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Congo River fish evo­lu­tion shaped by intense rapids

pub­lished 19 Feb­ru­ary 2017 | mod­i­fied 19 Feb­ru­ary 2017

Cichlids Telegramma brichardiNew DNA-​based research pro­vides com­pelling evi­dence that a group of strange-​looking fish liv­ing near the mouth of the Congo River are evolv­ing due to the intense hydraulics of the river’s rapids and deep canyons. The study, led by sci­en­tists at the Amer­i­can Museum of Nat­ural His­tory, the City Uni­ver­sity of New York, and Ford­ham Uni­ver­sity, reveals that fishes in this part of the river live in ‘neigh­bour­hoods’ that are sep­a­rated from one another by the waters’ tur­bu­lent flow. In some cases, the researchers found that fishes liv­ing less than a mile away from their rel­a­tives are actu­ally exchang­ing very few genes. Many rep­re­sent dis­tinct species, accord­ing to the new study that is pub­lished on 6 Feb­ru­ary in the jour­nal Mol­e­c­u­lar Ecol­ogy.

In this very short sec­tion of the Congo, we find a tremen­dous diver­sity of fishes,” said Melanie Sti­assny, Axel­rod Research Cura­tor in the Museum’s Depart­ment of Ichthy­ol­ogy and an author on the study. “We also know that this part of the river is rel­a­tively young, orig­i­nat­ing only about 3 to 5 mil­lion years ago. So what is it about this sys­tem that makes it such a pump for species?”

Congo River basinCourse and Water­shed of the Congo and Lual­aba River with topog­ra­phy shad­ing.
Image credit: Imagico. Cre­ative Com­mons license (CC BY-​SA 2.5)

For the last 10 years, Sti­assny and her col­leagues, includ­ing hydrol­o­gists and geol­o­gists, have stud­ied the lower Congo River – the final 200-​mile stretch of the fresh­wa­ter river before it emp­ties into the Atlantic Ocean. Most of the world’s great rivers end in a maze-​like delta of trib­u­taries, but not the Congo. Its water hits the Atlantic in a sin­gle nar­row chan­nel, which sci­en­tists believe is more than 750 feet deep at some points. Excep­tional in depth, speed, and tur­bu­lence, the lower Congo is home to the world’s most extreme rapids.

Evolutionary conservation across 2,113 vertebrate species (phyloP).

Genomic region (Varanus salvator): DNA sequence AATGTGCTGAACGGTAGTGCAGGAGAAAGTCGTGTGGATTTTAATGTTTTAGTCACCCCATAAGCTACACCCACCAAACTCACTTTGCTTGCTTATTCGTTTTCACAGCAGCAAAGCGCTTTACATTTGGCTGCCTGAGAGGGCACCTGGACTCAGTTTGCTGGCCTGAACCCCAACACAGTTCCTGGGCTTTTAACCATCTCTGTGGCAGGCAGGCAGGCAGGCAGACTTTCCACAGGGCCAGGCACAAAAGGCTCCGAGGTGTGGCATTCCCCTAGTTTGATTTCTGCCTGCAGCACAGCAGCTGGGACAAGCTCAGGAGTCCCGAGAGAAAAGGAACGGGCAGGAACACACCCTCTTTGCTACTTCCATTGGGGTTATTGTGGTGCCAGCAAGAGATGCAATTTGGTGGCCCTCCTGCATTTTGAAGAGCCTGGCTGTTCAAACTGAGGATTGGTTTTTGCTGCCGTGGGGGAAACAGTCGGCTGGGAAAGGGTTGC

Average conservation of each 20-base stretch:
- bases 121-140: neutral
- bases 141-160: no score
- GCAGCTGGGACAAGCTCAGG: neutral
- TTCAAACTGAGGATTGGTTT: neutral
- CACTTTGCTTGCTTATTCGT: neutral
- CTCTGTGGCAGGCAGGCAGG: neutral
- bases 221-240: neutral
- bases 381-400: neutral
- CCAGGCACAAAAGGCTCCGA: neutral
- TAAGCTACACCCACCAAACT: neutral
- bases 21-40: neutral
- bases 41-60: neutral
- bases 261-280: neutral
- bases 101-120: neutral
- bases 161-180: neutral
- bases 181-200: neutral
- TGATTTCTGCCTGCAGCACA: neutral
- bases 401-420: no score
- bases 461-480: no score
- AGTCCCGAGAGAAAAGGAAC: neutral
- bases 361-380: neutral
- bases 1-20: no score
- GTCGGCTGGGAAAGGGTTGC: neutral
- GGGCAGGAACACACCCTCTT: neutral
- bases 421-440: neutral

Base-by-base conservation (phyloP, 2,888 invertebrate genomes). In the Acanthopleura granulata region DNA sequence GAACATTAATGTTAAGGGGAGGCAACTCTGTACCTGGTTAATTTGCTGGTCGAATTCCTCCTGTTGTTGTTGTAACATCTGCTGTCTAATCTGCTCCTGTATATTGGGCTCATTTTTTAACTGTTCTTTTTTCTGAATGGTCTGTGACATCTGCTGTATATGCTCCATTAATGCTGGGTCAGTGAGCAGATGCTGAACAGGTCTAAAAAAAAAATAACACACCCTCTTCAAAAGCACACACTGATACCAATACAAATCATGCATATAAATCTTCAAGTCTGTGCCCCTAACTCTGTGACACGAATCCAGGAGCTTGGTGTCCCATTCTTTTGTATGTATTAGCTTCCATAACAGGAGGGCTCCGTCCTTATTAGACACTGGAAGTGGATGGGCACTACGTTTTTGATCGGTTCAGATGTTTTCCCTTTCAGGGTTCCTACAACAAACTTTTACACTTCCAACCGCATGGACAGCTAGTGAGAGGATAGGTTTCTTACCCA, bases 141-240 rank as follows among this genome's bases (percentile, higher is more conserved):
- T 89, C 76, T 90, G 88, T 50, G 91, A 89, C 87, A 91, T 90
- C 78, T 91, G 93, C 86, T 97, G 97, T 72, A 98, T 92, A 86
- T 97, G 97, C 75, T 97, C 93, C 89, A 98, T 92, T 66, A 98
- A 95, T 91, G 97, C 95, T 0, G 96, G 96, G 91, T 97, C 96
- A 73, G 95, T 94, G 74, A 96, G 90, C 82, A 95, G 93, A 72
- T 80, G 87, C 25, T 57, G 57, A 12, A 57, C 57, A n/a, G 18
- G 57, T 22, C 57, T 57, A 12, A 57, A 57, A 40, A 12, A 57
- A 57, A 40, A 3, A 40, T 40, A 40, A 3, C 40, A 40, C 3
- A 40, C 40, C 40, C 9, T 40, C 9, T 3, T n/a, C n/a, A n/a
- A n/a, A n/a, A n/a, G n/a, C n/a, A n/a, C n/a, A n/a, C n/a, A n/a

Congo River Rapids

The region is also remark­able for its bio­di­ver­sity; sci­en­tists have iden­ti­fied more than 300 species of fish liv­ing there.

The genetic sep­a­ra­tion between these fishes show that the rapids are work­ing as strong bar­ri­ers, keep­ing them apart
Eliz­a­beth Alter, lead author, The City Uni­ver­sity of New York’s Grad­u­ate Cen­ter and York College »

That diver­sity has long seemed puz­zling to sci­en­tists because the lower Congo appeared to lack phys­i­cal bar­ri­ers which, if dif­fi­cult to tra­verse, are under­stood to drive spe­ci­a­tion by pre­vent­ing ani­mals from either side from breed­ing. Over time, this causes each group to develop separately.

The new study, which focuses on a group of fresh­wa­ter, rock-​dwelling cich­lid fishes of the genus Teleogramma, adds weight to a the­ory long pro­posed by Sti­assny and other experts: that the dynamic forces of the river itself are act­ing like bar­ri­ers, gen­er­at­ing diver­sity by iso­lat­ing cer­tain fishes from oth­ers for so long that their pop­u­la­tions travel down dif­fer­ent evo­lu­tion­ary paths.

The genetic sep­a­ra­tion between these fishes show that the rapids are work­ing as strong bar­ri­ers, keep­ing them apart,” said lead author Eliz­a­beth Alter. “What’s par­tic­u­larly unique about the lower Congo is that this diver­si­fi­ca­tion is hap­pen­ing over extremely small spa­tial scales, over dis­tances as small as 1.5 kilo­me­tres. There is no other river like it.”

The researchers ana­lyzed the genomes of more than 50 indi­vid­ual fishes rep­re­sent­ing each of the dif­fer­ent Teleogramma pop­u­la­tions found in the lower Congo. They found that their species ranges cor­re­spond to geo­graphic regions broadly sep­a­rated by major hydro­log­i­cal and topo­graphic bar­ri­ers, indi­cat­ing that these fea­tures are likely impor­tant dri­vers of diversification.

The authors also note that there are impor­tant con­ser­va­tion impli­ca­tions to this work: about 25 per­cent of the fish in the lower Congo are endemic, or only found in this par­tic­u­lar loca­tion. But the area is cur­rently being pro­posed as a site for major dam development.

Activ­ity like that would majorly inter­rupt the evo­lu­tion­ary poten­tial of this sys­tem,” Sti­assny said.

(Source: Amer­i­can Museum of Nat­ural His­tory press release, 16.02.2017; Condé Nast Trav­eler, The Odd Thing About the World’s Deep­est River by Ken Jen­nings, 28.09.2015)

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